Employee productivity and retention are both closely tied to contentment. While there are many factors that can impact contentment, employees’ relationship with management and the employer is arguably the heaviest one. If you are a manager or employer and you want to sabotage your company’s productivity, the following are a few surefire ways to make your employees hate you.
Start Off with a Misleading Job Description
Sugar coating the details of a job, failing to mention the aspects of a job that may be less desirable, and overall setting poor expectations for what a job will entail is a good way to start off on the wrong foot. Employees whose expectations aren’t met after starting at a job will be more likely to leave quickly. Employees’ skills and personalities may also be poorly matched for a job, but they won’t know until after they start if the job description is misleading.
Micromanagement is generally perceived as a lack of faith in employees’ skills and ability to follow rules, which can be disheartening. Micromanagement also interrupts employees from their tasks, which can affect productivity and thwart efforts to concentrate. Perhaps the most annoying type of micromanagement is the micromanagement of employee down time, such as bathroom breaks.
Show a Lack of Compassion and Humanity
Employees are only human, so mistakes are bound to be made and issues are bound to arise. Yelling at employees for being a few minutes late one time or making a minor error will breed resentment, rather than help to solve the problems. Showing a lack of flexibility when personal problems arise and generally exhibiting a lack of compassion may seem to benefit the business in the moment, but may backfire if the employee decides to find a more compassionate employer.
Dole Out Blame Generously
Responsible managers and employers take responsibility for the big picture and use problems as an opportunity for education. If you would prefer to aggravate your employees, single them out for their errors and make no move to help them avoid making the mistake in the future. Blaming employees for errors and issues that were partially or totally your fault may go even further in making them hate you.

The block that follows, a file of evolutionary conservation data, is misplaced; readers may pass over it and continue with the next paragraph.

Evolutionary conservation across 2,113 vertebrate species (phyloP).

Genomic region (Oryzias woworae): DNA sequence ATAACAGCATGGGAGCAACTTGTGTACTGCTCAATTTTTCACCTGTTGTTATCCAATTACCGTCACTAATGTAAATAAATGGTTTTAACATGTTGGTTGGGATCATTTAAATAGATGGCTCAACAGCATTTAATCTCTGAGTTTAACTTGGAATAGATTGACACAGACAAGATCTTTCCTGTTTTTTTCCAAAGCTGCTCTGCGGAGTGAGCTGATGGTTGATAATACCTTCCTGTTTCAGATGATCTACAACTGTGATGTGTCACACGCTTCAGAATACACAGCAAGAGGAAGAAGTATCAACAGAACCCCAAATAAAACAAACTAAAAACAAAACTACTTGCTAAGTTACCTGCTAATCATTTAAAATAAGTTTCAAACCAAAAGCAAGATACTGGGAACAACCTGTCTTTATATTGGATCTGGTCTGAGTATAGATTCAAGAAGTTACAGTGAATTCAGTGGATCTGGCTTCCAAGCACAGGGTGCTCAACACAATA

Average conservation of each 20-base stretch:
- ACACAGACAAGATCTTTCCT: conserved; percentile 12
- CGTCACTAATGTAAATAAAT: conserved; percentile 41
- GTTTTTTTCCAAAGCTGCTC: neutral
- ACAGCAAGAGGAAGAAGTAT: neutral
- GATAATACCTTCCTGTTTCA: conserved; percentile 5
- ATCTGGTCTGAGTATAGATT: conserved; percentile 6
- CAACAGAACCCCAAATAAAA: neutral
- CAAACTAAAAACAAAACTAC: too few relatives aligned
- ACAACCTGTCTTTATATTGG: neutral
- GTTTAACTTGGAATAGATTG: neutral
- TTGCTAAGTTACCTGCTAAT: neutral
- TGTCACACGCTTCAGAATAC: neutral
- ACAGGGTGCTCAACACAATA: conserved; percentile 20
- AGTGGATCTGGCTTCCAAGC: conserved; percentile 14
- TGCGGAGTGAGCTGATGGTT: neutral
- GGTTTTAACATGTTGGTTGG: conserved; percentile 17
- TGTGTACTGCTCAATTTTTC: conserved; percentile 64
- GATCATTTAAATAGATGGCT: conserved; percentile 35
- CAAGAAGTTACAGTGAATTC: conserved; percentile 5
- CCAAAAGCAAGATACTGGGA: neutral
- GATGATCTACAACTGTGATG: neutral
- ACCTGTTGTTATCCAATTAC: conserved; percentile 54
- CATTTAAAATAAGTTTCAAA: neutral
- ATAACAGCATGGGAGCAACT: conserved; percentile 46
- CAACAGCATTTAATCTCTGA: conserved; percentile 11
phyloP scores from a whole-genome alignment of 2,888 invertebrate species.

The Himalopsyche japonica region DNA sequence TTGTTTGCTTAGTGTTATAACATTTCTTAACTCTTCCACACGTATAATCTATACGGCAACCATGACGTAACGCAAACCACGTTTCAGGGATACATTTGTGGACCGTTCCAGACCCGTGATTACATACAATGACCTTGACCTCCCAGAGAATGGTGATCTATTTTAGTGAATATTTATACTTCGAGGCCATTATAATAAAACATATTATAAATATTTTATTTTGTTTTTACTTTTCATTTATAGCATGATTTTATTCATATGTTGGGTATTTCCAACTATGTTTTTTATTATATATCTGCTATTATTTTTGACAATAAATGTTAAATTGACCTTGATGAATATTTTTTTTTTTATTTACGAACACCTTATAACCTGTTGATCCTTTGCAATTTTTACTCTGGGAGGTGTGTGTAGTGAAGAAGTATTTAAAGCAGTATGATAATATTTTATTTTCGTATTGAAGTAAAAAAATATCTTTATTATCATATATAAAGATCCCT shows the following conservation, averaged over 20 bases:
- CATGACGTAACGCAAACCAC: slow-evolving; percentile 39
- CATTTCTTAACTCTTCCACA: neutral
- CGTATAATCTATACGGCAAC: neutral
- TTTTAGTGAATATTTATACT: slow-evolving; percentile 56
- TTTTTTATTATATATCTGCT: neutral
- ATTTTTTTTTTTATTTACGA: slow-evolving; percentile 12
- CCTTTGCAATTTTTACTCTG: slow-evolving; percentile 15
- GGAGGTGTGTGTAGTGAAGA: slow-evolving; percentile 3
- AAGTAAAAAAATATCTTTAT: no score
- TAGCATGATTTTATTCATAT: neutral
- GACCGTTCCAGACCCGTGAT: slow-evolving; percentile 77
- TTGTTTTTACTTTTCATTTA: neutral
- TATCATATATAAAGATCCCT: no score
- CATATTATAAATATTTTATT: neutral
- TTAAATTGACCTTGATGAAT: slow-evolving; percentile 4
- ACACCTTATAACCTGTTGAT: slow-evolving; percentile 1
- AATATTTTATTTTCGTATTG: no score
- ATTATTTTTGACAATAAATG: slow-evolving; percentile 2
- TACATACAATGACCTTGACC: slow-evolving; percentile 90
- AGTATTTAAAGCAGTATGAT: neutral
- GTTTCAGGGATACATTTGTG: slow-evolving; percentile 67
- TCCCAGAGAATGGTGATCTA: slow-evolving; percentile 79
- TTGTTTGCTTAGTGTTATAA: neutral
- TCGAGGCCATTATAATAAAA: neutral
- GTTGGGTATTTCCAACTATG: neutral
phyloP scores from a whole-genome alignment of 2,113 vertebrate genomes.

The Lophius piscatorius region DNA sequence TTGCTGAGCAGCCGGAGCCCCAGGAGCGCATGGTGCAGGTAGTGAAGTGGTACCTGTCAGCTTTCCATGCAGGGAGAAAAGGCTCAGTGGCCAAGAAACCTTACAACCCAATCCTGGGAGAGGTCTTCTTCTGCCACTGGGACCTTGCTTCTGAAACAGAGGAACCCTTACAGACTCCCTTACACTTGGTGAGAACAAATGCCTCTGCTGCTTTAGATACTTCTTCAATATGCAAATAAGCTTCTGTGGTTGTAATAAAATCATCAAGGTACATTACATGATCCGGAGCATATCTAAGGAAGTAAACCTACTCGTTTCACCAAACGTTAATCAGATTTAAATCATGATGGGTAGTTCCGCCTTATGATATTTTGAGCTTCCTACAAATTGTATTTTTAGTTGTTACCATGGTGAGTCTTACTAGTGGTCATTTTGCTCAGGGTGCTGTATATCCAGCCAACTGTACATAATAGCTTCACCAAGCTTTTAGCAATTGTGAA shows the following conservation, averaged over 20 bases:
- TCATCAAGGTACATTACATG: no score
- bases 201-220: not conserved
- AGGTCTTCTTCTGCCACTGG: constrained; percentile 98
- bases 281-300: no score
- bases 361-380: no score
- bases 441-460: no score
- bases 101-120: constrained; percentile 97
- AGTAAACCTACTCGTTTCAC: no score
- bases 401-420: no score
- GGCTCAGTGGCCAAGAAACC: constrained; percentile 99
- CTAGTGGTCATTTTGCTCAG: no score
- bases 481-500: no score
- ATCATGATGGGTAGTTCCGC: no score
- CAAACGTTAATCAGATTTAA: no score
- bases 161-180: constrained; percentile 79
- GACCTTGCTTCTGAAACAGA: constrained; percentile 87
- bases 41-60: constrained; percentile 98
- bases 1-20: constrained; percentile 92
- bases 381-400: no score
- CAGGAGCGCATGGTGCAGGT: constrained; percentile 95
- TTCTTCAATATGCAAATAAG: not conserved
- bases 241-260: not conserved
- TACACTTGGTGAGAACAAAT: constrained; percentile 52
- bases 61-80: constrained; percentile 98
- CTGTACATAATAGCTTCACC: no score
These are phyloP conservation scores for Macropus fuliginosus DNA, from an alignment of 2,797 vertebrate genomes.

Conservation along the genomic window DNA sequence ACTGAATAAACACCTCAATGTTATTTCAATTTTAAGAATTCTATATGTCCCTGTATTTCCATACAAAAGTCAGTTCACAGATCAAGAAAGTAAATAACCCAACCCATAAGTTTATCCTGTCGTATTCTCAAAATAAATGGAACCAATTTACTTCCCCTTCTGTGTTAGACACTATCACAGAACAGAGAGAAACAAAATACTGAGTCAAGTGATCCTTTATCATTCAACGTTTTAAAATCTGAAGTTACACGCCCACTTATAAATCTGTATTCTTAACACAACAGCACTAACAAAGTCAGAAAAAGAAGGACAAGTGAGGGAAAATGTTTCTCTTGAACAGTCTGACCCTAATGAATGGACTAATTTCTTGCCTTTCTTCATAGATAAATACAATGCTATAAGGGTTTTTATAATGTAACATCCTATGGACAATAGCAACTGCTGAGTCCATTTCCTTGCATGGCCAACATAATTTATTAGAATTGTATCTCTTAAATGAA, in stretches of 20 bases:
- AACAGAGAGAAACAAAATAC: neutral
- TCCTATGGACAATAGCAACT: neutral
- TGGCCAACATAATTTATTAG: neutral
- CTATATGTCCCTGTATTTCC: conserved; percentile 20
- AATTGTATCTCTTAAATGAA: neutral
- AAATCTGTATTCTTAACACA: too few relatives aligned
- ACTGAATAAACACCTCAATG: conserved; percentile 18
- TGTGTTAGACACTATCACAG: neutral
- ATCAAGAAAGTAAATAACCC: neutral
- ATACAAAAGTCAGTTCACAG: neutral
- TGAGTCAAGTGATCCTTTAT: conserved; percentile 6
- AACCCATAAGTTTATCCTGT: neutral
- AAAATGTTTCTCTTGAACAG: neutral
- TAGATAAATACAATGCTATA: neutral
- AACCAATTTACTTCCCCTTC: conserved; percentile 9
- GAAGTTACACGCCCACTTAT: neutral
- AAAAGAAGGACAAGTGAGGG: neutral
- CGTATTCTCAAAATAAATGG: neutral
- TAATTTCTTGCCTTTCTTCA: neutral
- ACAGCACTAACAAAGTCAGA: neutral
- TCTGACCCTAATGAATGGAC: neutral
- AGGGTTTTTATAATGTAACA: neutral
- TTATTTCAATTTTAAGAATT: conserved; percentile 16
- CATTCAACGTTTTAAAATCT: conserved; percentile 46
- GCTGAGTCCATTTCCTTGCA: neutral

Consistency allows employees to work with greater independence and fosters contentment, as employees know what to expect. Assigning tasks as they come up and constantly changing expectations and daily routines has the opposite effect, breeding dissatisfaction and insecurity. Additionally, employees will have to wait to find out what each day holds, so their productivity will likely suffer.
Buy Into Pettiness
Gossip and conflicts are typical among workplaces, but good managers put a stop to the talk and work to resolve the conflicts as they are brought to light. Buying into the gossip and contributing to the conflicts is a great way to alienate certain employees and cultivate a disharmonious environment in the workplace. Eventually, this type of behavior can lead to bullying and may even result in lawsuits.
It’s easy to make employees hate you, it’s much more difficult to promote a setting in which employees are happy and productive. If the latter is what you would prefer, avoid the above actions. Talk to your employees to gauge their contentment and figure out any behaviors or issues that may be troubling them and affecting the atmosphere in your business.